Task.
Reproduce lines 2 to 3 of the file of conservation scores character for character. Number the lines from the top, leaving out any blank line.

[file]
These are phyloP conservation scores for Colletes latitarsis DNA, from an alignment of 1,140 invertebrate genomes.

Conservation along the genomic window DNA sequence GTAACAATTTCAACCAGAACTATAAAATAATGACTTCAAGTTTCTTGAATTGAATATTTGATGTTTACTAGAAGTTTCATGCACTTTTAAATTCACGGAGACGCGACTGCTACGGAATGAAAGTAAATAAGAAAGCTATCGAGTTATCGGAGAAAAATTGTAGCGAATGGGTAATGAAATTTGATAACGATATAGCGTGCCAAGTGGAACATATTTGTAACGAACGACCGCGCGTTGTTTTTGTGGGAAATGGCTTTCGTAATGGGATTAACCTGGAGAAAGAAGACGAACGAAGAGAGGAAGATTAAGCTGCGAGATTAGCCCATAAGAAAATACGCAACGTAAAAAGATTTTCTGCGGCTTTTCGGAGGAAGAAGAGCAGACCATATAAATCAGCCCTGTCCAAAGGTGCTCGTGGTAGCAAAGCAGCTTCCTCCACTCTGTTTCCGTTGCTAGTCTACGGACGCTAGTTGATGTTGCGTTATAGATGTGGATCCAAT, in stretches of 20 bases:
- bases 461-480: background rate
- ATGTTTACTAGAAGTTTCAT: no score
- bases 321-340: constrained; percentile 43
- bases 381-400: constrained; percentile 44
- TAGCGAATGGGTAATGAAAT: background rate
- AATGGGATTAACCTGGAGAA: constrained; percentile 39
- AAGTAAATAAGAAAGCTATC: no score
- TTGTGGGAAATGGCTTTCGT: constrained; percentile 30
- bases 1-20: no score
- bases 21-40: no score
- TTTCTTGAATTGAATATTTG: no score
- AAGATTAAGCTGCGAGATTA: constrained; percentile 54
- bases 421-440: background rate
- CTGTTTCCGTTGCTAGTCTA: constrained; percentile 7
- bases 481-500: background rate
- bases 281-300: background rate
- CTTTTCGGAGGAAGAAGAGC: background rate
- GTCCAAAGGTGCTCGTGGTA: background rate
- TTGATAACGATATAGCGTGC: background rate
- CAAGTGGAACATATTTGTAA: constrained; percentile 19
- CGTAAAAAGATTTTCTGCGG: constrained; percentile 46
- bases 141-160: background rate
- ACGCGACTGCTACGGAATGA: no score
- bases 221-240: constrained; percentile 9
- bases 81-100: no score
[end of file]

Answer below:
Conservation along the genomic window DNA sequence GTAACAATTTCAACCAGAACTATAAAATAATGACTTCAAGTTTCTTGAATTGAATATTTGATGTTTACTAGAAGTTTCATGCACTTTTAAATTCACGGAGACGCGACTGCTACGGAATGAAAGTAAATAAGAAAGCTATCGAGTTATCGGAGAAAAATTGTAGCGAATGGGTAATGAAATTTGATAACGATATAGCGTGCCAAGTGGAACATATTTGTAACGAACGACCGCGCGTTGTTTTTGTGGGAAATGGCTTTCGTAATGGGATTAACCTGGAGAAAGAAGACGAACGAAGAGAGGAAGATTAAGCTGCGAGATTAGCCCATAAGAAAATACGCAACGTAAAAAGATTTTCTGCGGCTTTTCGGAGGAAGAAGAGCAGACCATATAAATCAGCCCTGTCCAAAGGTGCTCGTGGTAGCAAAGCAGCTTCCTCCACTCTGTTTCCGTTGCTAGTCTACGGACGCTAGTTGATGTTGCGTTATAGATGTGGATCCAAT, in stretches of 20 bases:
- bases 461-480: background rate